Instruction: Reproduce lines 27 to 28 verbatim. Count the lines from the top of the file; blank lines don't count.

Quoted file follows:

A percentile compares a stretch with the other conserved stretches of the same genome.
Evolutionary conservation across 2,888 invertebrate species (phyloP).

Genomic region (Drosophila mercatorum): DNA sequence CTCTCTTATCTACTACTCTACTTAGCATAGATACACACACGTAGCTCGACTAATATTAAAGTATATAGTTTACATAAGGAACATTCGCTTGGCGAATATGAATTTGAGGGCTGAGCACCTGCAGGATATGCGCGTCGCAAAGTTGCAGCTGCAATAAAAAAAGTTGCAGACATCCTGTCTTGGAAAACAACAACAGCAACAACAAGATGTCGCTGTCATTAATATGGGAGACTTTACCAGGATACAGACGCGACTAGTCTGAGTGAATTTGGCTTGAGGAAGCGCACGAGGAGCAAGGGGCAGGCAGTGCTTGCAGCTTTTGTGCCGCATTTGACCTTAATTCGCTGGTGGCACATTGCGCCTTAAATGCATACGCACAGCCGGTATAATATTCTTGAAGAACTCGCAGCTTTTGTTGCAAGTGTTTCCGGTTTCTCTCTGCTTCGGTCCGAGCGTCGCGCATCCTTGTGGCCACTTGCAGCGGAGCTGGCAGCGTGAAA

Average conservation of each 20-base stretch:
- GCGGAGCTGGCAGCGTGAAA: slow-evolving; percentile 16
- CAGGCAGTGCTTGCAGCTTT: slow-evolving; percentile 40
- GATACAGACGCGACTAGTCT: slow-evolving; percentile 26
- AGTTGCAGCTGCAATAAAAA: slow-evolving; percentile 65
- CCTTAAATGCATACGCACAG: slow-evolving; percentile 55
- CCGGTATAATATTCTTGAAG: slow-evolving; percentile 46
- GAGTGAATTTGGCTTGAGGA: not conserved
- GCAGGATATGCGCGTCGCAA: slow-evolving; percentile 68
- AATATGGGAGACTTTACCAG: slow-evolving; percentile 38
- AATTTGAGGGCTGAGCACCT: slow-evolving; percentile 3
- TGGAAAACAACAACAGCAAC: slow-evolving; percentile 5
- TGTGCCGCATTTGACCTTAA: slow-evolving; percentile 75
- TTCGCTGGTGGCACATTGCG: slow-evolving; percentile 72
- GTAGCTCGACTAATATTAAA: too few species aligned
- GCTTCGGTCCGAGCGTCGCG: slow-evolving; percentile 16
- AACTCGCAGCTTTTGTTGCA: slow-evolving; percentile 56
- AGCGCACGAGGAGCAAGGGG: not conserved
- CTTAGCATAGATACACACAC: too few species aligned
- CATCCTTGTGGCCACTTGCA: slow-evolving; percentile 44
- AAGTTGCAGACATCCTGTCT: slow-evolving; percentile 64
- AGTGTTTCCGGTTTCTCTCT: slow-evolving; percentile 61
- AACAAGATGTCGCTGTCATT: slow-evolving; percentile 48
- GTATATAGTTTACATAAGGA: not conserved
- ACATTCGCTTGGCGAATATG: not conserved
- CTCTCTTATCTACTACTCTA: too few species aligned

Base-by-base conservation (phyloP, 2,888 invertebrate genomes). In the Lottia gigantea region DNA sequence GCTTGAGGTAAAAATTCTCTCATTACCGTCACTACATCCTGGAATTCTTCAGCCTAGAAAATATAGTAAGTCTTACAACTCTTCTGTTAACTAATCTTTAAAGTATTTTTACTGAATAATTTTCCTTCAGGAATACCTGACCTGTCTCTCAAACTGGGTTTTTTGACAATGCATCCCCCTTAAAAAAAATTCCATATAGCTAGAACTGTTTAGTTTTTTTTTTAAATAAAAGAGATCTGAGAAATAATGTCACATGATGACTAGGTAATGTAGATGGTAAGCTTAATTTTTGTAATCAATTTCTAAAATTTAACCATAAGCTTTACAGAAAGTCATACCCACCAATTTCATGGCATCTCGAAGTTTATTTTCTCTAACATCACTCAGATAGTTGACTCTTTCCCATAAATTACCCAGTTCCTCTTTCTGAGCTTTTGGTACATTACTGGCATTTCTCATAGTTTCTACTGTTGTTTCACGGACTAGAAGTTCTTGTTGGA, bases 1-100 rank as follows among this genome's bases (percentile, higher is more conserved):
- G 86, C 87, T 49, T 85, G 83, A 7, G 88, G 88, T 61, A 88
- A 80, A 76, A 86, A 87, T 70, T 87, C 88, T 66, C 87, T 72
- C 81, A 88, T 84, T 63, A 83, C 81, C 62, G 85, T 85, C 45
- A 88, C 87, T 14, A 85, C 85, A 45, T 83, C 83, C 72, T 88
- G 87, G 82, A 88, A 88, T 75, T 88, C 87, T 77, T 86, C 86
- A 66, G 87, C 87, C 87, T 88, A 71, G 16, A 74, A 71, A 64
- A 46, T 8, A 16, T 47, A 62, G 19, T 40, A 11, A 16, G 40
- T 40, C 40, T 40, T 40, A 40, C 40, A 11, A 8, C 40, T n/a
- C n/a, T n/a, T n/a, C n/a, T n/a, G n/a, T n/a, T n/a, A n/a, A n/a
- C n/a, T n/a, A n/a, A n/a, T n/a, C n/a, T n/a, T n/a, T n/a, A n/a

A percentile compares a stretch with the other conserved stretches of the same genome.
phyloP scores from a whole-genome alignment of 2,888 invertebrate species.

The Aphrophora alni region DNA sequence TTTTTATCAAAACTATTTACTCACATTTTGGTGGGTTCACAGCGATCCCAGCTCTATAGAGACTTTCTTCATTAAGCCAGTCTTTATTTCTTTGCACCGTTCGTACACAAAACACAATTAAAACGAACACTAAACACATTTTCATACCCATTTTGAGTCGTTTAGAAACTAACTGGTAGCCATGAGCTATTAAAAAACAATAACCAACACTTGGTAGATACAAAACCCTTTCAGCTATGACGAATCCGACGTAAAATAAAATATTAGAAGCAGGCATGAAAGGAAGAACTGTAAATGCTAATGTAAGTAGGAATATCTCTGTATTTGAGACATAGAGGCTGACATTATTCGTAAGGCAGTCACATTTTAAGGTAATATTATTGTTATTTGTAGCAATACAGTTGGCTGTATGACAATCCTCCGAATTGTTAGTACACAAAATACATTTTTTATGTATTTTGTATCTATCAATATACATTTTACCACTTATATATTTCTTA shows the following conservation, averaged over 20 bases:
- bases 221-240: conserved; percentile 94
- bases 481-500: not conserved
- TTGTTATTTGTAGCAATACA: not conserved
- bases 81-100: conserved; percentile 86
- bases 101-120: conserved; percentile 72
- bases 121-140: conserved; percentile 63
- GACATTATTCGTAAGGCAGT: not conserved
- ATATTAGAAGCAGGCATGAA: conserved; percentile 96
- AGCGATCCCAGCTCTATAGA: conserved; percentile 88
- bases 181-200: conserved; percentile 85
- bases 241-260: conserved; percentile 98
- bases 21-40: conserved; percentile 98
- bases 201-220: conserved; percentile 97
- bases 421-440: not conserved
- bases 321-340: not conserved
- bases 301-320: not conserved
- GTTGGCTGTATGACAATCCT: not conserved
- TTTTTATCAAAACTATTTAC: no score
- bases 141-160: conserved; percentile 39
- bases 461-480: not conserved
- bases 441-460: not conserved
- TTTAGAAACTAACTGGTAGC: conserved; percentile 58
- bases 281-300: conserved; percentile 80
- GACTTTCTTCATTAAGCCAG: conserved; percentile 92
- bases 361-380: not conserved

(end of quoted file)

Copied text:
- GTATATAGTTTACATAAGGA: not conserved
- ACATTCGCTTGGCGAATATG: not conserved